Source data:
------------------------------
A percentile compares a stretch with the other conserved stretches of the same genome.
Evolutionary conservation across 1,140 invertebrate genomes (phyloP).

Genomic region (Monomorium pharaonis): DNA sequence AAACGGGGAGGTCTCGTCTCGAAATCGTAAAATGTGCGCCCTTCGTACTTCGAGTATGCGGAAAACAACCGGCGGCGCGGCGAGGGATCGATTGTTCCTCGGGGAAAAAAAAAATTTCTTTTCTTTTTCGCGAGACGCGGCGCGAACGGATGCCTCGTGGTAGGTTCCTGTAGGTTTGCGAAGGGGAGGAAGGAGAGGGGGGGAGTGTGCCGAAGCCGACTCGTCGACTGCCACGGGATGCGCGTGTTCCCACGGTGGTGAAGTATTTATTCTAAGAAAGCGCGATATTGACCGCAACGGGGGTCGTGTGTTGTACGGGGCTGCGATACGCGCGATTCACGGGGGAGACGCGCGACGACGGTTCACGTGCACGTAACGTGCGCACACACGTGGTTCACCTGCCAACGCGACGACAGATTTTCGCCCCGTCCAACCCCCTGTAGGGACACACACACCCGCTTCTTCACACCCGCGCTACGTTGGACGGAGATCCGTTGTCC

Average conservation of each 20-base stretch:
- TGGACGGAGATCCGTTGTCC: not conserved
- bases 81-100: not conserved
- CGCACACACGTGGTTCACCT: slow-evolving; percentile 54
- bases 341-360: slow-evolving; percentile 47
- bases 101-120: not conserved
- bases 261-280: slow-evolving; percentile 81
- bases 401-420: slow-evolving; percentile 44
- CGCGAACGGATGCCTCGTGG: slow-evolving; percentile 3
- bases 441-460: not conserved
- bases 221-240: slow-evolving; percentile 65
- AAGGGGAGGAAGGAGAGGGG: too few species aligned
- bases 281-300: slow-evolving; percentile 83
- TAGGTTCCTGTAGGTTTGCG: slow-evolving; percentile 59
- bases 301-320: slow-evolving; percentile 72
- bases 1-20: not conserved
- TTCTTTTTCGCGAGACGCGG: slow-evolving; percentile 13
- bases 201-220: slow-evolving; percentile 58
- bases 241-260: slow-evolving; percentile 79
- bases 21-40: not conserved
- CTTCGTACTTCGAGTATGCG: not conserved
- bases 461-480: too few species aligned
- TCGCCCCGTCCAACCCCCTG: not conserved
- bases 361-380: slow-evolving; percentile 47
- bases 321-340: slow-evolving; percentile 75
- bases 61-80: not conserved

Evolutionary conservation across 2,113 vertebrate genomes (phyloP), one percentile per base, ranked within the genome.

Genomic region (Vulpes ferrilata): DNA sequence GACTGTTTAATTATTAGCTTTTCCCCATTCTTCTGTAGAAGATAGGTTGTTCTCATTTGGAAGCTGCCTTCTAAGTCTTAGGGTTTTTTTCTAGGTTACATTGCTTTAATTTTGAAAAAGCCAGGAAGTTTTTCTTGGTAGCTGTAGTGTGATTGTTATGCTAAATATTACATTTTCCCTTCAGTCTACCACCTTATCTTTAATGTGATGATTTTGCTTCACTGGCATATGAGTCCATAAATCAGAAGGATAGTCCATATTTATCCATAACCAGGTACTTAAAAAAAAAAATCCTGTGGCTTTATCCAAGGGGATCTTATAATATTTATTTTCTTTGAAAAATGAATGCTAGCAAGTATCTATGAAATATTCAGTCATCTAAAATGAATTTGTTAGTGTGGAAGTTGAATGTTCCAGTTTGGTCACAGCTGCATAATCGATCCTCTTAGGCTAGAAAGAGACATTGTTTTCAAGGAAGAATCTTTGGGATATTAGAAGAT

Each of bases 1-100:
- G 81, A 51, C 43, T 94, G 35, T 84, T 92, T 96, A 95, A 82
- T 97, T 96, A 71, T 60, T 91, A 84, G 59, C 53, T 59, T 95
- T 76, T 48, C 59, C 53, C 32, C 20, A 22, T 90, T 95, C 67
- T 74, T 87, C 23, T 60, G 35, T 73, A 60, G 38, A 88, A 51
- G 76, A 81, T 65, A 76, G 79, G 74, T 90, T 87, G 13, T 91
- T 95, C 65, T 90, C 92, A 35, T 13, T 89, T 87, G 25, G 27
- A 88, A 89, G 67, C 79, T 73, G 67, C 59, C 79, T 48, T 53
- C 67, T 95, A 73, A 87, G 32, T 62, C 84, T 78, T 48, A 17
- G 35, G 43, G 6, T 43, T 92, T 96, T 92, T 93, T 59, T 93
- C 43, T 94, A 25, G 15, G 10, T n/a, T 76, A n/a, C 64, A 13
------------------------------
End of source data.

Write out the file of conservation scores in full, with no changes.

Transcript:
A percentile compares a stretch with the other conserved stretches of the same genome.
Evolutionary conservation across 1,140 invertebrate genomes (phyloP).

Genomic region (Monomorium pharaonis): DNA sequence AAACGGGGAGGTCTCGTCTCGAAATCGTAAAATGTGCGCCCTTCGTACTTCGAGTATGCGGAAAACAACCGGCGGCGCGGCGAGGGATCGATTGTTCCTCGGGGAAAAAAAAAATTTCTTTTCTTTTTCGCGAGACGCGGCGCGAACGGATGCCTCGTGGTAGGTTCCTGTAGGTTTGCGAAGGGGAGGAAGGAGAGGGGGGGAGTGTGCCGAAGCCGACTCGTCGACTGCCACGGGATGCGCGTGTTCCCACGGTGGTGAAGTATTTATTCTAAGAAAGCGCGATATTGACCGCAACGGGGGTCGTGTGTTGTACGGGGCTGCGATACGCGCGATTCACGGGGGAGACGCGCGACGACGGTTCACGTGCACGTAACGTGCGCACACACGTGGTTCACCTGCCAACGCGACGACAGATTTTCGCCCCGTCCAACCCCCTGTAGGGACACACACACCCGCTTCTTCACACCCGCGCTACGTTGGACGGAGATCCGTTGTCC

Average conservation of each 20-base stretch:
- TGGACGGAGATCCGTTGTCC: not conserved
- bases 81-100: not conserved
- CGCACACACGTGGTTCACCT: slow-evolving; percentile 54
- bases 341-360: slow-evolving; percentile 47
- bases 101-120: not conserved
- bases 261-280: slow-evolving; percentile 81
- bases 401-420: slow-evolving; percentile 44
- CGCGAACGGATGCCTCGTGG: slow-evolving; percentile 3
- bases 441-460: not conserved
- bases 221-240: slow-evolving; percentile 65
- AAGGGGAGGAAGGAGAGGGG: too few species aligned
- bases 281-300: slow-evolving; percentile 83
- TAGGTTCCTGTAGGTTTGCG: slow-evolving; percentile 59
- bases 301-320: slow-evolving; percentile 72
- bases 1-20: not conserved
- TTCTTTTTCGCGAGACGCGG: slow-evolving; percentile 13
- bases 201-220: slow-evolving; percentile 58
- bases 241-260: slow-evolving; percentile 79
- bases 21-40: not conserved
- CTTCGTACTTCGAGTATGCG: not conserved
- bases 461-480: too few species aligned
- TCGCCCCGTCCAACCCCCTG: not conserved
- bases 361-380: slow-evolving; percentile 47
- bases 321-340: slow-evolving; percentile 75
- bases 61-80: not conserved

Evolutionary conservation across 2,113 vertebrate genomes (phyloP), one percentile per base, ranked within the genome.

Genomic region (Vulpes ferrilata): DNA sequence GACTGTTTAATTATTAGCTTTTCCCCATTCTTCTGTAGAAGATAGGTTGTTCTCATTTGGAAGCTGCCTTCTAAGTCTTAGGGTTTTTTTCTAGGTTACATTGCTTTAATTTTGAAAAAGCCAGGAAGTTTTTCTTGGTAGCTGTAGTGTGATTGTTATGCTAAATATTACATTTTCCCTTCAGTCTACCACCTTATCTTTAATGTGATGATTTTGCTTCACTGGCATATGAGTCCATAAATCAGAAGGATAGTCCATATTTATCCATAACCAGGTACTTAAAAAAAAAAATCCTGTGGCTTTATCCAAGGGGATCTTATAATATTTATTTTCTTTGAAAAATGAATGCTAGCAAGTATCTATGAAATATTCAGTCATCTAAAATGAATTTGTTAGTGTGGAAGTTGAATGTTCCAGTTTGGTCACAGCTGCATAATCGATCCTCTTAGGCTAGAAAGAGACATTGTTTTCAAGGAAGAATCTTTGGGATATTAGAAGAT

Each of bases 1-100:
- G 81, A 51, C 43, T 94, G 35, T 84, T 92, T 96, A 95, A 82
- T 97, T 96, A 71, T 60, T 91, A 84, G 59, C 53, T 59, T 95
- T 76, T 48, C 59, C 53, C 32, C 20, A 22, T 90, T 95, C 67
- T 74, T 87, C 23, T 60, G 35, T 73, A 60, G 38, A 88, A 51
- G 76, A 81, T 65, A 76, G 79, G 74, T 90, T 87, G 13, T 91
- T 95, C 65, T 90, C 92, A 35, T 13, T 89, T 87, G 25, G 27
- A 88, A 89, G 67, C 79, T 73, G 67, C 59, C 79, T 48, T 53
- C 67, T 95, A 73, A 87, G 32, T 62, C 84, T 78, T 48, A 17
- G 35, G 43, G 6, T 43, T 92, T 96, T 92, T 93, T 59, T 93
- C 43, T 94, A 25, G 15, G 10, T n/a, T 76, A n/a, C 64, A 13